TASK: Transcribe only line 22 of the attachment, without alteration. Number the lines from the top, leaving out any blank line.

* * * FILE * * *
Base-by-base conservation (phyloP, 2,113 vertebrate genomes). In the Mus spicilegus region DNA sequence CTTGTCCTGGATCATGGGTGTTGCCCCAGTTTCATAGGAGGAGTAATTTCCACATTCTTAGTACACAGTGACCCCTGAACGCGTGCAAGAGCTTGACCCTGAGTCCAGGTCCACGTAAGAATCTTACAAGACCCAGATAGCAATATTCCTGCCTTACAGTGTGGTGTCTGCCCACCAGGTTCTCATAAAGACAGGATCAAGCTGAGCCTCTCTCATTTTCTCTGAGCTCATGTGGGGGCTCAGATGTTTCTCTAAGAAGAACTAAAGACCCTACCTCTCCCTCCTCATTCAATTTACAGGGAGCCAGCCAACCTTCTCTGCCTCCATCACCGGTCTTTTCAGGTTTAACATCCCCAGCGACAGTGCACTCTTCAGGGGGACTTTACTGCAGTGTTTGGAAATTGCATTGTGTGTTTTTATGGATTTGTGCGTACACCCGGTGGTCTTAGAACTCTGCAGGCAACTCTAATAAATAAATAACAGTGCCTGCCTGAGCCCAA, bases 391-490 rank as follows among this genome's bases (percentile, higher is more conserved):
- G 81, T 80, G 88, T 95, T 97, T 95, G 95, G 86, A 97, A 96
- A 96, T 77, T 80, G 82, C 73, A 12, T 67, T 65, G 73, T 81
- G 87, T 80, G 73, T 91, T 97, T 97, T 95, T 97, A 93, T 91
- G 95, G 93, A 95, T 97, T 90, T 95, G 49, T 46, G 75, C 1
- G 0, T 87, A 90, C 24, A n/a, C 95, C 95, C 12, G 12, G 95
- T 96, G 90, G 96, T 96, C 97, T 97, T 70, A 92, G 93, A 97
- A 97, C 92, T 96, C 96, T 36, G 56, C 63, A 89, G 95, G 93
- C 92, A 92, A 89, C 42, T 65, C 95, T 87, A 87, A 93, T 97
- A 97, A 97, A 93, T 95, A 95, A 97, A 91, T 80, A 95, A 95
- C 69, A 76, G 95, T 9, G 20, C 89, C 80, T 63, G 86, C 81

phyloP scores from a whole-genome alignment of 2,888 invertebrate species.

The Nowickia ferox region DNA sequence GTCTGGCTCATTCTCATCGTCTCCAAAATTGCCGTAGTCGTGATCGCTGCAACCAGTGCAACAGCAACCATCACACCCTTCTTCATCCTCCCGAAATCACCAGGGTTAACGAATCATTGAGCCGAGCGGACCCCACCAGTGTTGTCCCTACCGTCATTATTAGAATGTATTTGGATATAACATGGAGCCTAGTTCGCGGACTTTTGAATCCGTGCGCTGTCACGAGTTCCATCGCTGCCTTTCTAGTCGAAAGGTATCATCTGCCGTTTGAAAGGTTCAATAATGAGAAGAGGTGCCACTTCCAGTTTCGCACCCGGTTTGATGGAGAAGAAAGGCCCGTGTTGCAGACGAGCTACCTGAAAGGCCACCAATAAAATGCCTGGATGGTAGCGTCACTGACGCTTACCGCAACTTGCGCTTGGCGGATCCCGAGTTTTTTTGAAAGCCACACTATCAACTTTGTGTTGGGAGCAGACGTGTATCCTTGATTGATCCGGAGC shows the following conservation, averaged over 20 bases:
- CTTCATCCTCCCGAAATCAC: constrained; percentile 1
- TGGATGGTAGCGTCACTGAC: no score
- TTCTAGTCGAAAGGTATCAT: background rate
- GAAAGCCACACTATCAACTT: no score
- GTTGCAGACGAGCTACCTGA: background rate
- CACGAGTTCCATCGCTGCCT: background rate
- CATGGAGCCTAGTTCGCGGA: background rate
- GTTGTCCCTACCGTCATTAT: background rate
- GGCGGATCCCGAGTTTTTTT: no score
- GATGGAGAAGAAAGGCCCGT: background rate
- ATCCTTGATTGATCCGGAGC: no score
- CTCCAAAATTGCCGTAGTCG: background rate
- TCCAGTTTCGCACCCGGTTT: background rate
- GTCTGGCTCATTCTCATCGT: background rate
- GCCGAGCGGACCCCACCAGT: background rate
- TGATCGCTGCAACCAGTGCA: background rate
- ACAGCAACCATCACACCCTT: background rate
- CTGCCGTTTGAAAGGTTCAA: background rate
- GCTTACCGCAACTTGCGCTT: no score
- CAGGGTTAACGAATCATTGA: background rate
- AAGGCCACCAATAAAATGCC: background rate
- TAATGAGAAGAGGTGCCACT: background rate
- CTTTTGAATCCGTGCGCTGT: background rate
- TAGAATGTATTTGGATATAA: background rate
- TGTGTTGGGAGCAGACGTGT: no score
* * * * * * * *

- GGCGGATCCCGAGTTTTTTT: no score